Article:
Down to one sub
With Victoria out of water, Windsor only seaworthy sub
By Chris Lambie
The Daily News
HALIFAX – The navy is back down to one working submarine.
Of the four used subs Canada acquired from Britain for $891 million, Halifax’s HMCS Windsor is the only one that can go to sea. HMCS Victoria has stopped sailing from its British Columbia base and will go into an extended docking work period next month that will last almost two years.
“We have no choice,” said Lieut. Diane Grover of navy public affairs.
“It’s reality, but it’s very unfortunate. We are losing some valuable operational training with these vessels, having had them tied up alongside, and now having this mandated requirement to do some overhaul.”
Victoria needs to be recertified as “safe to dive,” Grover said. “It’s a time-limited certification, and it’s expiring,” she said.
Less than a week after an electrical fire killed one officer and ravaged the inside of HMCS Chicoutimi last October, its sister boats, Victoria and Windsor were pulled out of service.
Victoria and Windsor went back to sea recently after a naval board of inquiry delivered its final report into the accident, which claimed the life of Lieut. Chris Saunders, 32, of Halifax.
Corner Brook has been tied up in Halifax since April 2004. Submariners don’t expect to see it back in service for another eight months.
Chicoutimi went into a Halifax drydock last month. The navy predicts fixing the sub could cost as much as $15 million and take 18 months.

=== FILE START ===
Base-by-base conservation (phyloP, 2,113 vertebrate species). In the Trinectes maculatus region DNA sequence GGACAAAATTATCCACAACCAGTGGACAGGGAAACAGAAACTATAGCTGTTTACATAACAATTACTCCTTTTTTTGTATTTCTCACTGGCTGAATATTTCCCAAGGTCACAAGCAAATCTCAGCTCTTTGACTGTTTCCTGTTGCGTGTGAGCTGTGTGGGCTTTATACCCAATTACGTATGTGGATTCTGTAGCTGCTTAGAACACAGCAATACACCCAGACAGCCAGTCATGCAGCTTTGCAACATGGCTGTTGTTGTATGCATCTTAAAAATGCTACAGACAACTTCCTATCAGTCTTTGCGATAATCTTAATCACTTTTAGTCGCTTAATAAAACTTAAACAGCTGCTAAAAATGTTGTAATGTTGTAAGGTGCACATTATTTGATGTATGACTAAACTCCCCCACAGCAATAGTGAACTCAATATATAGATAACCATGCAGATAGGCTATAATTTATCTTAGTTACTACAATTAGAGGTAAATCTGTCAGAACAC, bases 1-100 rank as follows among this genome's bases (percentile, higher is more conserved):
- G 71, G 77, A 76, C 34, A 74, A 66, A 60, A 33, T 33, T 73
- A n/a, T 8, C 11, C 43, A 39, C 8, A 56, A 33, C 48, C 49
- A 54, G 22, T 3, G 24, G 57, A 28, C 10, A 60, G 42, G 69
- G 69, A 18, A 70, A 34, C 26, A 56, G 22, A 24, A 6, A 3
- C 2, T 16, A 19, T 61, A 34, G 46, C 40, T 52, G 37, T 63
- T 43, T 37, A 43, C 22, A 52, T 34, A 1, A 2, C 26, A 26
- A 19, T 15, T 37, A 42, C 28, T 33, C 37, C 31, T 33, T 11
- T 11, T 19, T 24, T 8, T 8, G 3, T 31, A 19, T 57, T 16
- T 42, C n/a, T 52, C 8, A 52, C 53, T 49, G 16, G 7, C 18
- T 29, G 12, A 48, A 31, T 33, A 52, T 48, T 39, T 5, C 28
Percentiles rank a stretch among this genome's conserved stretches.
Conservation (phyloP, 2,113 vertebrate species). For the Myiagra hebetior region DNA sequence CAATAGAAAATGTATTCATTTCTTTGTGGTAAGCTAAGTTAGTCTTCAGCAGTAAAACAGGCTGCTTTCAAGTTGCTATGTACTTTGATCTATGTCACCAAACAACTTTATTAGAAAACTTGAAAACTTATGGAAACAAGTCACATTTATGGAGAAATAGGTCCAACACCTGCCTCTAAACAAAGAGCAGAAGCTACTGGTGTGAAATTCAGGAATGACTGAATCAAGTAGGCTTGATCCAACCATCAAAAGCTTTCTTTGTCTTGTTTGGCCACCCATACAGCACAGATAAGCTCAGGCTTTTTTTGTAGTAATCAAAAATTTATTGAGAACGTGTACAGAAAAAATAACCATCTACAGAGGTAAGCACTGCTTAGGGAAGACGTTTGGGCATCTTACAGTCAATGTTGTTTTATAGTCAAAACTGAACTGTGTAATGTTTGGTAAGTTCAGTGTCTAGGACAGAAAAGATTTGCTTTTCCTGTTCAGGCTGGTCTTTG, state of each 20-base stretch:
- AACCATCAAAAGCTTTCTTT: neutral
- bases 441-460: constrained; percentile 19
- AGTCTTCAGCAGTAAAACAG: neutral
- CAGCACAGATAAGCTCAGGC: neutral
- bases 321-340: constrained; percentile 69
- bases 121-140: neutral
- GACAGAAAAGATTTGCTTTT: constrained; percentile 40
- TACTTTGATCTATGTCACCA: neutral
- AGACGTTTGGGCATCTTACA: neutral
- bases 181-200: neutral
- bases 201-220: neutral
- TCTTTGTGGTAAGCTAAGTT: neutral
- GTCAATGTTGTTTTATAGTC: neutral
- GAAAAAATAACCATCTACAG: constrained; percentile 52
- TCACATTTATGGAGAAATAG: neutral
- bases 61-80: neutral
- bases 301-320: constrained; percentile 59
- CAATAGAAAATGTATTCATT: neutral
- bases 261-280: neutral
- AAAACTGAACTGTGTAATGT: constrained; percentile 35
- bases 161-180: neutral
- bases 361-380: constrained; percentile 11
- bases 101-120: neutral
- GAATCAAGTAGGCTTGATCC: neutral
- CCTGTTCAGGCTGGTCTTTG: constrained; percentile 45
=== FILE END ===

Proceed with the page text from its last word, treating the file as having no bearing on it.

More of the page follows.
“We are ... somewhat frustrated because, obviously, we have great confidence in this submarine fleet, both in the value of the submarines themselves and then these particular submarines,” Grover said. “And unfortunately, with the whole Chicoutimi incident, our timeline has been moved to the right in terms of getting these boats fully operational and proving their value to Canada.”
The navy expects to see its first sub fully operational and able to fire torpedoes by 2009.
Some of Victoria’s crew will help with the sub’s maintenance, while others will continue training here on Windsor, Grover said.
One submarine is probably enough to keep all of Canada’s submariners trained properly, said Richard Gimblett, a former naval officer who is now a Dalhousie University defence analyst.
“Stuff has been slowed down for so long now that they don’t have a large body of submariners available right now,” Gimblett said. “Probably not enough to man all four submarines, anyway.”
One source estimated Canada has about 150 submariners — almost enough to man three subs. “But people are in various stages of training,” said the submariner, who spoke on condition of anonymity.
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